Beyond 2020, however, annual wind installations in the US will decline, analysts at Make Consulting forecast.
However, projects coming online in 2021 that had secured 80% PTC will remain cost-competitive with solar PV and gas capacity in several states, the analysts added.
The $0.023/kWh PTC, paid for during the first ten years of a project’s life, is being gradually decreased before eventually expiring in 2020.
Make stated there were a number of potential drivers and barriers to wind capacity installations between 2018 and 2021.
These include: carbon policies, interest from the commercial and industrial (C&I) sector, the evolution of battery storage and electric vehicles (EVs), and falling costs of solar PV.
Another potential barrier to wind power growth was "the extreme possible outcomes of actions undertaken by one of the most unpredictable presidents in US history", Make added.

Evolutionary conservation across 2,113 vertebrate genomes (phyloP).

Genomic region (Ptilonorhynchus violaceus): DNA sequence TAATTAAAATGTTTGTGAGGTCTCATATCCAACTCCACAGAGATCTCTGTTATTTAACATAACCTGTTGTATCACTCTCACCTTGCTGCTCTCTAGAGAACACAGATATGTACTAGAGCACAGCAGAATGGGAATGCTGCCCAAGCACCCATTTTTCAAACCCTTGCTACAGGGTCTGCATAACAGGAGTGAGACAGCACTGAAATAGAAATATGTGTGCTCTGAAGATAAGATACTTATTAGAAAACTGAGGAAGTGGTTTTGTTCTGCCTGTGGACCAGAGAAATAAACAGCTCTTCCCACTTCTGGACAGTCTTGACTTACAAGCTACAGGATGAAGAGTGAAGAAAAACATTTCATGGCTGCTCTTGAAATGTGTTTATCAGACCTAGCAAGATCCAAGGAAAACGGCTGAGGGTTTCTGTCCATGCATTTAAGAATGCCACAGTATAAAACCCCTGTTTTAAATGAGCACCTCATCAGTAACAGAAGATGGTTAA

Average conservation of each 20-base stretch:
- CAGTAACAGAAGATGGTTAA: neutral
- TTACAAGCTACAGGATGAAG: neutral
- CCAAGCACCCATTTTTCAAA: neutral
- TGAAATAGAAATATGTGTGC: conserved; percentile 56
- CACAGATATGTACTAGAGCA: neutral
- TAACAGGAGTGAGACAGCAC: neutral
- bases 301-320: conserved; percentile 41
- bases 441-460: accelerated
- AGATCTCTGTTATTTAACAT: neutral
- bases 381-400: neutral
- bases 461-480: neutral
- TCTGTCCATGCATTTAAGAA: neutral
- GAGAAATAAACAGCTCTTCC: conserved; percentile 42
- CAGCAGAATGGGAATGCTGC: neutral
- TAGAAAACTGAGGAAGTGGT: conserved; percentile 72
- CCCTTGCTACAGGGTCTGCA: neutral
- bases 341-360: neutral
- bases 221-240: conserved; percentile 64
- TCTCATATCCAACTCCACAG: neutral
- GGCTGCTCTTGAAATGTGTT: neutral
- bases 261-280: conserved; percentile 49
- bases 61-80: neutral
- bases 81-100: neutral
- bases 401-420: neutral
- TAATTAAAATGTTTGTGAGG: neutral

There will be more than 5GW of offshore wind capacity by the end of 2027, Make forecast.
However, to reach this goal will require inter-state and inter-developer coordination in the first half of the next decade before a domestic supply chain can develop to stabilise the sector’s volatility, Make added.
Analysts have been divided over growth rates in the US in the next decade, but have generally agreed that the planned PTC phase-out provides visibility and certainty.
Consultancy IHS Markit forecast 35GW of new wind capacity will be added in the US by 2023, but much of this will be built by 2021.
Meanwhile, Bloomberg New Energy Finance predicted 44GW of new wind capacity would be built between 2015 – when the phase-out was approved – and the end of 2021.